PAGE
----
This Lupus Life

I am the dancer and Lupus is my music. I want to make it look beautiful

Being ‘Well’ Fit Despite Arthritis

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Perth at Sunset

I want to talk a little about fitness with Arthritis and Lupus before I talk about what I have been doing lately.

Firstly, I will put my own words to the large concept that is Rheumatism, or Rheumatic Illnesses, from my experiences. The spectrum that encapsulates all of the illnesses that are in some way related to Rheumatism fall under the identifier of inflammation. Primarily the inflammation occurs in the skeletal system and most commonly and specifically impacts upon the joints of skeleton. The skeleton is bone. The bones are joined to one another most often by tendons with muscles running between the tendons and wrapping around each other and the bone as support. Where one bone ends and the next begins cartilage encases the bone to allow for friction free and controlled ranges of motion.

Synovial Joint. Image from philschatz.com

In highly active joints a soft tissue sac (Synovial Cavity) surrounds the exposed joints and cartilage, in which a fluid called Synovial Fluid provides a buffer to prevent everything just collapsing in on itself and compressing the bones together. Arthritis, and I believe some other Rheumatic conditions, occur when the bones in a joint erode away the cartilage and then the bones. The synovial fluid is not present in the quantity needed which allows the erosion and friction to occur. As bone wears away bone and cartilage the waste that comes off remains in the joint as grit and aids in the friction. Inflammation occurs at each point on the way, as does the lack of synovial fluid and failure to remove the excess grit. In the worst case scenarios the bones fuse together as there is too much grit and no fluid or cartilage to prevent the damage.

It is my belief that the muscles of the body need to be open, or stretched, as well as strong. When the body is trained to operate with muscles that have been stretched to their natural positions, and only then encouraged muscle building exercises with open muscles, that the pressure of the inflammation which occurs as a result of Rheumatic disease can be overcome.

Simply put: Stretch the muscle out, build it up. Stretch, build. 

Why do I say this?

I feel a lot of exercise considers stretching as a warmup and cool down. I feel they utilise the stretch in a “Isn’t this a lovely preparation” way and not in a “This is the most important part of your workout” way. We know a lot about The Flex (muscle contraction), most of workouts are about The Flex. Most activities are about The Flex. If you want a good example of Flex….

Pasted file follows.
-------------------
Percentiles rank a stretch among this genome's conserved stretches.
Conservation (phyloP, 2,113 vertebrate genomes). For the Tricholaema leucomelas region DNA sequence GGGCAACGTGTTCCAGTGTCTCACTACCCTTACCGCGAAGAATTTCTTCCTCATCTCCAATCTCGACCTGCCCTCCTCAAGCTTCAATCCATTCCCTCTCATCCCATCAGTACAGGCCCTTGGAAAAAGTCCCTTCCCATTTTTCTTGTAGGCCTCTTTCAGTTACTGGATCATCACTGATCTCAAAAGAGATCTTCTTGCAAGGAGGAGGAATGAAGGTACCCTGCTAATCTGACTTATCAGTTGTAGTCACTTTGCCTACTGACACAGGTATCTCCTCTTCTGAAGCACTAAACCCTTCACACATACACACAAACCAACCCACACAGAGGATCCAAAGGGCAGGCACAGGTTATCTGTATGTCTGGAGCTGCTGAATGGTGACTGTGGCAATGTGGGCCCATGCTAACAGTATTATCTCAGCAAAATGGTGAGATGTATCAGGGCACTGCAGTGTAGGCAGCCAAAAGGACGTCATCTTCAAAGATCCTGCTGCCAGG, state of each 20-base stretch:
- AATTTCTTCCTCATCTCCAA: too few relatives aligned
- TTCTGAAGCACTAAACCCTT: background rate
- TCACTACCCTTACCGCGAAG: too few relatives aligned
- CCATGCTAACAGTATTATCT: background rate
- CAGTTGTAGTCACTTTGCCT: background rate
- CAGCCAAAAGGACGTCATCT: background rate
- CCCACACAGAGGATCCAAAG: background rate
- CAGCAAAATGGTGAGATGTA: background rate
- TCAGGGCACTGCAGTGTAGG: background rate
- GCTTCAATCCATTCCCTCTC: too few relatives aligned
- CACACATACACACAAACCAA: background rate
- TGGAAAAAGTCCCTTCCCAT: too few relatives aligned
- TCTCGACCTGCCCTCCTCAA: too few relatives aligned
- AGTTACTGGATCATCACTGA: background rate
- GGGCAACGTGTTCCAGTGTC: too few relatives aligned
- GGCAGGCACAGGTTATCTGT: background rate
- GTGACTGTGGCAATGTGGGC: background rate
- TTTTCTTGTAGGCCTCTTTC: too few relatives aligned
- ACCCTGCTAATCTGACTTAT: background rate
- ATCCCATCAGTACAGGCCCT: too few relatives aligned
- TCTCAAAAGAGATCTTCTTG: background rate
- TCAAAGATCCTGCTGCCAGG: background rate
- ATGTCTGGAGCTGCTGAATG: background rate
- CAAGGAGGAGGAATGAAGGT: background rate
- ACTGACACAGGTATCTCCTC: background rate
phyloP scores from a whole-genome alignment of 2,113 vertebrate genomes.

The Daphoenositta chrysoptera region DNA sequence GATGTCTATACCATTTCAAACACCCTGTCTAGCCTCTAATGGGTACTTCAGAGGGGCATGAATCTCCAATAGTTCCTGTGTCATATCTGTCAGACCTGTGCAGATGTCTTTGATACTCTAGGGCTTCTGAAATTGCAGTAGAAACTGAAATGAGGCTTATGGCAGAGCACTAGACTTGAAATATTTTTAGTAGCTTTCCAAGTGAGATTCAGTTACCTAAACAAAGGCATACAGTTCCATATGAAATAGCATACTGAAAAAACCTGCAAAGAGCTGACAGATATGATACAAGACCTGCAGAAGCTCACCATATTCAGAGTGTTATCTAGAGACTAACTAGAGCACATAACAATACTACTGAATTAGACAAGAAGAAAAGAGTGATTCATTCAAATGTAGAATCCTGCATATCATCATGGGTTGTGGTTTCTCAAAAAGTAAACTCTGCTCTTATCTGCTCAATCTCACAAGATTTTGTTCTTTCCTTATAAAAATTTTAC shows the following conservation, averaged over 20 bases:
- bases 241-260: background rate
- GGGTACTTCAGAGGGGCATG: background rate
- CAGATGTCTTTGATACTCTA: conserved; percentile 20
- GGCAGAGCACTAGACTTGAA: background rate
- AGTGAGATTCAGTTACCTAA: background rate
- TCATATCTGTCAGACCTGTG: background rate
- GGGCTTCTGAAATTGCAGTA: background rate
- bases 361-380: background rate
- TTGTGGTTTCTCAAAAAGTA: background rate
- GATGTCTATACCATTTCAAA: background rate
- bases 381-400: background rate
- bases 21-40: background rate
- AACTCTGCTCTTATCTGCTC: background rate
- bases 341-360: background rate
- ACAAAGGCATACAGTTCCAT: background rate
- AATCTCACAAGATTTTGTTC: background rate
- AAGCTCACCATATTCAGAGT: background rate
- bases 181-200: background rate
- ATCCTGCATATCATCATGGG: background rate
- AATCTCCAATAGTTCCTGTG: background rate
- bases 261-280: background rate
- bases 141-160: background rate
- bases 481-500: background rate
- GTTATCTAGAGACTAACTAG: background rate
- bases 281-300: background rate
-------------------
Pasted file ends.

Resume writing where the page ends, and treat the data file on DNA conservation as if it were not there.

Arnold Schwarzenegger in his prime as a body builder. Image from naturalbodybuildingtips.info

But what about The Stretch (muscle extension)? Did you know when your muscles are fully stretched you can also build very strong muscle? Did you know that when you do it this way it is easier, requires less strain on the body, lasts longer and barely shows (for all those ladies like me who don’t want to look like a beefcake)?

After I spent a few years in a deep pit of loss and woe for what I had been able to do, I began exercising very softly on my back. Nothing funny here! I started with Stott Mat Pilates. There are a few different kinds of Pilates and I haven’t tried them all, but I do know enough to recommend all those recovering from injury, or wishing to start out softly or without joint impact it is important to go for a ‘Matwork’ Pilates class, as the types with a Pilates apparatus involve some elastic based jumping that may be too much. You work on controlling one muscle group at a time, and will focus on different areas of the body each class, although each will cover the entire body to some extent. Mostly your first focus is stretching out what is troubled and then you build up glutes, ‘core’, arms….well you get the idea. Many Pilates classes are run by Physiotherapists, and it is advisable to find one such class and FULL DISCLOSURE for them because SAFETY. Go slow! I was in beginners for 6 months. Then I was in the experienced class within 3 months. By the end of the year I was cycling 20 kilometres once a fortnight and could take short walks regularly without fear of a counterattack by the Arthritis.